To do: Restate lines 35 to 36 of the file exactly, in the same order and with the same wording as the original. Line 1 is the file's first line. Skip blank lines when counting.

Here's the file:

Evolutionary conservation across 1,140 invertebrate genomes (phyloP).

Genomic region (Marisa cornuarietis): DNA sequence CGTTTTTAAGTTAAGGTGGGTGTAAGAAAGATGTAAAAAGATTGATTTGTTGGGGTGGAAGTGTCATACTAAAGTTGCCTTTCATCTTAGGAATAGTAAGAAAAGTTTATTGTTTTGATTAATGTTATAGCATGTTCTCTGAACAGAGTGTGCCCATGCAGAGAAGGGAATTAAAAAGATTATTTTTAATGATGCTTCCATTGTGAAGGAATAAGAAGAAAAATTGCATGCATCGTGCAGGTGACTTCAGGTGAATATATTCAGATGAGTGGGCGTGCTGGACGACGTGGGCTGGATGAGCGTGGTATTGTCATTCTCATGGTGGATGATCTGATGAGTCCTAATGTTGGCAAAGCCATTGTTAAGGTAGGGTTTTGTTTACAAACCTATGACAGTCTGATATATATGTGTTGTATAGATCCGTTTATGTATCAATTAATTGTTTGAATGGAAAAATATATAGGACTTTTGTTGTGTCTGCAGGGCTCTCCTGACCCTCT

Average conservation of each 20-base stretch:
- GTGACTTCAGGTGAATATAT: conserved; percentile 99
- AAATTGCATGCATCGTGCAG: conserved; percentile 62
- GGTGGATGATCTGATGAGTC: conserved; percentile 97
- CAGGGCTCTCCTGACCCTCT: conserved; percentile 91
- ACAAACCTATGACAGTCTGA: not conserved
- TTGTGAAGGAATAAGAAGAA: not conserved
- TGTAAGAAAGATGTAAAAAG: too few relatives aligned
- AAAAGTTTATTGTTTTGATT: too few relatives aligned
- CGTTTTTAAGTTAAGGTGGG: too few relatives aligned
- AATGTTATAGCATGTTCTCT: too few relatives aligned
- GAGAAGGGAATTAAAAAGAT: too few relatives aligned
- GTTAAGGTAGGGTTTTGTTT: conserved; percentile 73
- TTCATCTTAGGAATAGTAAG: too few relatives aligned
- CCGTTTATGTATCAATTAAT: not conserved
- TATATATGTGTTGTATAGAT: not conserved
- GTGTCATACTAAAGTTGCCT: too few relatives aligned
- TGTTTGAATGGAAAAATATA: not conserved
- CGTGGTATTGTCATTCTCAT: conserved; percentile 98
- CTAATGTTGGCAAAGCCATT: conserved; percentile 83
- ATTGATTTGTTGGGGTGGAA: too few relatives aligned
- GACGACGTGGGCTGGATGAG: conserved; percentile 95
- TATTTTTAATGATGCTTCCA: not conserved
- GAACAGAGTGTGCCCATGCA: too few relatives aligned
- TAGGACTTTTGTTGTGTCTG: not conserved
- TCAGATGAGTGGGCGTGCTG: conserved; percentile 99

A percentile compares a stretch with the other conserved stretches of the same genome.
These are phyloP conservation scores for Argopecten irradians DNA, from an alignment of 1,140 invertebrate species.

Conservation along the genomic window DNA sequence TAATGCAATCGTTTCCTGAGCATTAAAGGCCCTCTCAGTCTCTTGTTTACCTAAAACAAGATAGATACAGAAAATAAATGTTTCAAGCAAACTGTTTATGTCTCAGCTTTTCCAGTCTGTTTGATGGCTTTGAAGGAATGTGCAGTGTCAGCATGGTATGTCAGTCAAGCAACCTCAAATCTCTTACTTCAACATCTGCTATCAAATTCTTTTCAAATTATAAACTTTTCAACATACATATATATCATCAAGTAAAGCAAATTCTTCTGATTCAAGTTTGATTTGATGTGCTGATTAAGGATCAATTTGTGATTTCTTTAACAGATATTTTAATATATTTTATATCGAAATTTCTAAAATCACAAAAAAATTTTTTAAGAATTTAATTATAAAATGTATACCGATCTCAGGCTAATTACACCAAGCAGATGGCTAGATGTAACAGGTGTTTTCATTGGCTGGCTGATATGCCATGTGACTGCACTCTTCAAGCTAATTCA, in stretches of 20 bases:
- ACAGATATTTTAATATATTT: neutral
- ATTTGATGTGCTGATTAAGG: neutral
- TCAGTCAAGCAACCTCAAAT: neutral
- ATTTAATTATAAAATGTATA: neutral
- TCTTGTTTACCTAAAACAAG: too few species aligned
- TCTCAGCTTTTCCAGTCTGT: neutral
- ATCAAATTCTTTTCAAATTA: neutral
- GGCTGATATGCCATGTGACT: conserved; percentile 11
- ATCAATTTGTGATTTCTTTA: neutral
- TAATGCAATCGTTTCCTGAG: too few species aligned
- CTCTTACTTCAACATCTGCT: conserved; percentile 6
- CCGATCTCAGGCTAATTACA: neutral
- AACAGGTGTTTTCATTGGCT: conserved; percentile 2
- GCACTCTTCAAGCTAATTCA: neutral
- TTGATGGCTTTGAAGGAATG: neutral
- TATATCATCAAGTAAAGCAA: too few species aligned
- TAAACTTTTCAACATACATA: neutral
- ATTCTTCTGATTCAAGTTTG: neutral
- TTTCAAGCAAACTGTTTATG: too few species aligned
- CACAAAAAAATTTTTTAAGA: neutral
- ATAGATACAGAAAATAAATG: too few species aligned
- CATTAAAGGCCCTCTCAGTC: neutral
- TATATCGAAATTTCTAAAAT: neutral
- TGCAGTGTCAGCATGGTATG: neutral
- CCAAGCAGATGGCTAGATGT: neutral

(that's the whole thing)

- ATTTAATTATAAAATGTATA: neutral
- TCTTGTTTACCTAAAACAAG: too few species aligned